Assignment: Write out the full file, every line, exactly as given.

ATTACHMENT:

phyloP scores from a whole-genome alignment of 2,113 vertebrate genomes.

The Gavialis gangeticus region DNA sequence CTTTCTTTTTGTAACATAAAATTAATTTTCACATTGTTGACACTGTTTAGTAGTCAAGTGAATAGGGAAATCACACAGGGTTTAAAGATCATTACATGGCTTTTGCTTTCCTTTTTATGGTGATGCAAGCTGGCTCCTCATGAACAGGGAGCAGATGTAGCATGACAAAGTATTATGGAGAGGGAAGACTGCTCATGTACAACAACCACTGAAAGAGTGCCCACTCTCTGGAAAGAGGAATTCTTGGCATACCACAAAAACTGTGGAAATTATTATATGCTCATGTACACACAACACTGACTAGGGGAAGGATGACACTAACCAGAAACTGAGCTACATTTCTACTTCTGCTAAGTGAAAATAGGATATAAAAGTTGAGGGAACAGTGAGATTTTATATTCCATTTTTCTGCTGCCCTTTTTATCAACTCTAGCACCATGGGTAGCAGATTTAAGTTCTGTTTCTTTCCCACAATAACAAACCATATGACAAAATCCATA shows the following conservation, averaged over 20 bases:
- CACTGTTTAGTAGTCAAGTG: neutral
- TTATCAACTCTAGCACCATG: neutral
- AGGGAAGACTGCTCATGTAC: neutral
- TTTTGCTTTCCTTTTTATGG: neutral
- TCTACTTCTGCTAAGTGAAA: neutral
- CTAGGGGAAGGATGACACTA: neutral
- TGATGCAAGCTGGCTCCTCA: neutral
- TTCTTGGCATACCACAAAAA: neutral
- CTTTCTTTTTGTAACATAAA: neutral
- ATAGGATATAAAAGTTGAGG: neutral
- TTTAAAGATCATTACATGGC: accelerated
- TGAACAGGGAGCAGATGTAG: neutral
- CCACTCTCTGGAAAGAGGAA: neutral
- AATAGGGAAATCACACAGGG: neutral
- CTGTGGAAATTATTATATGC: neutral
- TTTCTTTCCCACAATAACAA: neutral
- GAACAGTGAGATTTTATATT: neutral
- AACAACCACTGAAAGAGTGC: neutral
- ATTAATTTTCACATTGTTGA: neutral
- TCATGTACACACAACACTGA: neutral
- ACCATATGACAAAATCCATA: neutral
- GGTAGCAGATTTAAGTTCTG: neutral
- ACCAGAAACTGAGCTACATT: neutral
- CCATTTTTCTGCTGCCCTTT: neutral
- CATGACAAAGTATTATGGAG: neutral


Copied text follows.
phyloP scores from a whole-genome alignment of 2,113 vertebrate genomes.

The Gavialis gangeticus region DNA sequence CTTTCTTTTTGTAACATAAAATTAATTTTCACATTGTTGACACTGTTTAGTAGTCAAGTGAATAGGGAAATCACACAGGGTTTAAAGATCATTACATGGCTTTTGCTTTCCTTTTTATGGTGATGCAAGCTGGCTCCTCATGAACAGGGAGCAGATGTAGCATGACAAAGTATTATGGAGAGGGAAGACTGCTCATGTACAACAACCACTGAAAGAGTGCCCACTCTCTGGAAAGAGGAATTCTTGGCATACCACAAAAACTGTGGAAATTATTATATGCTCATGTACACACAACACTGACTAGGGGAAGGATGACACTAACCAGAAACTGAGCTACATTTCTACTTCTGCTAAGTGAAAATAGGATATAAAAGTTGAGGGAACAGTGAGATTTTATATTCCATTTTTCTGCTGCCCTTTTTATCAACTCTAGCACCATGGGTAGCAGATTTAAGTTCTGTTTCTTTCCCACAATAACAAACCATATGACAAAATCCATA shows the following conservation, averaged over 20 bases:
- CACTGTTTAGTAGTCAAGTG: neutral
- TTATCAACTCTAGCACCATG: neutral
- AGGGAAGACTGCTCATGTAC: neutral
- TTTTGCTTTCCTTTTTATGG: neutral
- TCTACTTCTGCTAAGTGAAA: neutral
- CTAGGGGAAGGATGACACTA: neutral
- TGATGCAAGCTGGCTCCTCA: neutral
- TTCTTGGCATACCACAAAAA: neutral
- CTTTCTTTTTGTAACATAAA: neutral
- ATAGGATATAAAAGTTGAGG: neutral
- TTTAAAGATCATTACATGGC: accelerated
- TGAACAGGGAGCAGATGTAG: neutral
- CCACTCTCTGGAAAGAGGAA: neutral
- AATAGGGAAATCACACAGGG: neutral
- CTGTGGAAATTATTATATGC: neutral
- TTTCTTTCCCACAATAACAA: neutral
- GAACAGTGAGATTTTATATT: neutral
- AACAACCACTGAAAGAGTGC: neutral
- ATTAATTTTCACATTGTTGA: neutral
- TCATGTACACACAACACTGA: neutral
- ACCATATGACAAAATCCATA: neutral
- GGTAGCAGATTTAAGTTCTG: neutral
- ACCAGAAACTGAGCTACATT: neutral
- CCATTTTTCTGCTGCCCTTT: neutral
- CATGACAAAGTATTATGGAG: neutral